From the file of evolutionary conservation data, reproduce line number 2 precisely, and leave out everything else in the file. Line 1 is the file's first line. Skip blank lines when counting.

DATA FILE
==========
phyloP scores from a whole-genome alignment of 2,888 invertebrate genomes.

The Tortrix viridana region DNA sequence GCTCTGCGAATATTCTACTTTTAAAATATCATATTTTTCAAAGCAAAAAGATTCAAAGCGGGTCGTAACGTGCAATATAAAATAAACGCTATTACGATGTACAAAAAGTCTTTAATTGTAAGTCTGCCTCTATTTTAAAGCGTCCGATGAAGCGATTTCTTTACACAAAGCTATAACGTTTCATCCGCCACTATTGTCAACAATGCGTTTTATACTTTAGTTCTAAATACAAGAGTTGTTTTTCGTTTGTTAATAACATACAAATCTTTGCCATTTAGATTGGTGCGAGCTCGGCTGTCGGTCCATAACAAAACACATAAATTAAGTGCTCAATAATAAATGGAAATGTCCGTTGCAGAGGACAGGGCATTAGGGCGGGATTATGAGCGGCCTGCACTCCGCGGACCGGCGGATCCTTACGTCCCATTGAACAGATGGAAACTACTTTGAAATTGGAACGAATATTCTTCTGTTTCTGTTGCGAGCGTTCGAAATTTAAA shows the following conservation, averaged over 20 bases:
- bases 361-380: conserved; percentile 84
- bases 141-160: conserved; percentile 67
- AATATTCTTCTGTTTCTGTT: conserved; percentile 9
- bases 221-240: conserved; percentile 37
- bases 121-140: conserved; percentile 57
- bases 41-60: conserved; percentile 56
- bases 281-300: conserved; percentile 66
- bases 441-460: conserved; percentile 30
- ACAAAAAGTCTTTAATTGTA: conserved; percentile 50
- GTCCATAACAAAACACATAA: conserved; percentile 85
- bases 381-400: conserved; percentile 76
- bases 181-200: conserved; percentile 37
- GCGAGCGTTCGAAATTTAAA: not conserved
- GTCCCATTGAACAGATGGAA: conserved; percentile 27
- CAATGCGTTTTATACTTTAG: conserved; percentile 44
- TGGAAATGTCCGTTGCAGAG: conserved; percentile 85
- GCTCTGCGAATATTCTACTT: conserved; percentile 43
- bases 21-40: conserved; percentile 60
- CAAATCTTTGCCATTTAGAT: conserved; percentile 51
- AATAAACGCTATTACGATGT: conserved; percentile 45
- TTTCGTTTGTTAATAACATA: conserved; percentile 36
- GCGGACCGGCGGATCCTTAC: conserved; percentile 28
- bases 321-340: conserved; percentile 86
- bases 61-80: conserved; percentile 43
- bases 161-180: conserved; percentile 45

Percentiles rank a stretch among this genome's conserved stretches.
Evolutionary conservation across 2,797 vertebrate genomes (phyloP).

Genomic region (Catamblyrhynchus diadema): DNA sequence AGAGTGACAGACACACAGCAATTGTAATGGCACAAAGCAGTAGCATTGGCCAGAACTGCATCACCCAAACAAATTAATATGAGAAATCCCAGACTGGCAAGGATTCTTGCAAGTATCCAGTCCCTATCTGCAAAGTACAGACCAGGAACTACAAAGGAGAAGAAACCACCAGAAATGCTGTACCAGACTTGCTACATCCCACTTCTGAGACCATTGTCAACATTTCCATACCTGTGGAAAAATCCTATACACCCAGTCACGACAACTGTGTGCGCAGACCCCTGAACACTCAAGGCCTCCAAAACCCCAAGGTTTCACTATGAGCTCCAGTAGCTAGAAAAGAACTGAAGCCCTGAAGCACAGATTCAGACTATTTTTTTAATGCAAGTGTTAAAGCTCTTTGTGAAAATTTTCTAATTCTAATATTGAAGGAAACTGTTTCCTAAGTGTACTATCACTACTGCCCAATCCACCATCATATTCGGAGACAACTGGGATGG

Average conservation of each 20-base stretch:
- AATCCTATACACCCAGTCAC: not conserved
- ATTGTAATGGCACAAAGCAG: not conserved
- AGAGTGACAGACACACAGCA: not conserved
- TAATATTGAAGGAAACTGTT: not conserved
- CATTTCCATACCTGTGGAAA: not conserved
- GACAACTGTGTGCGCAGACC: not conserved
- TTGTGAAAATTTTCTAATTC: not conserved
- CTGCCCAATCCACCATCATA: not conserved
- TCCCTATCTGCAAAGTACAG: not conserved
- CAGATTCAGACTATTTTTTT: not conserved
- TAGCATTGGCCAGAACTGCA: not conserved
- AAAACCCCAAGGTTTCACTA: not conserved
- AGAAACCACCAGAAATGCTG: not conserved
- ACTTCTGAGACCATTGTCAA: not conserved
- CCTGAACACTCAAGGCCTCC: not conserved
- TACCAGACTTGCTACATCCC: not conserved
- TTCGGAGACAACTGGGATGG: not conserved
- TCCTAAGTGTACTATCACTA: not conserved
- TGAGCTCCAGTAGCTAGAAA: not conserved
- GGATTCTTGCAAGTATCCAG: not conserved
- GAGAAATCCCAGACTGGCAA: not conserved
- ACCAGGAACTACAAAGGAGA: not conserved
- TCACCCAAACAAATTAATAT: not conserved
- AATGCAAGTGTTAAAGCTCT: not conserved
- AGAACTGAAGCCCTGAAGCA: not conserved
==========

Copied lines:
The Tortrix viridana region DNA sequence GCTCTGCGAATATTCTACTTTTAAAATATCATATTTTTCAAAGCAAAAAGATTCAAAGCGGGTCGTAACGTGCAATATAAAATAAACGCTATTACGATGTACAAAAAGTCTTTAATTGTAAGTCTGCCTCTATTTTAAAGCGTCCGATGAAGCGATTTCTTTACACAAAGCTATAACGTTTCATCCGCCACTATTGTCAACAATGCGTTTTATACTTTAGTTCTAAATACAAGAGTTGTTTTTCGTTTGTTAATAACATACAAATCTTTGCCATTTAGATTGGTGCGAGCTCGGCTGTCGGTCCATAACAAAACACATAAATTAAGTGCTCAATAATAAATGGAAATGTCCGTTGCAGAGGACAGGGCATTAGGGCGGGATTATGAGCGGCCTGCACTCCGCGGACCGGCGGATCCTTACGTCCCATTGAACAGATGGAAACTACTTTGAAATTGGAACGAATATTCTTCTGTTTCTGTTGCGAGCGTTCGAAATTTAAA shows the following conservation, averaged over 20 bases: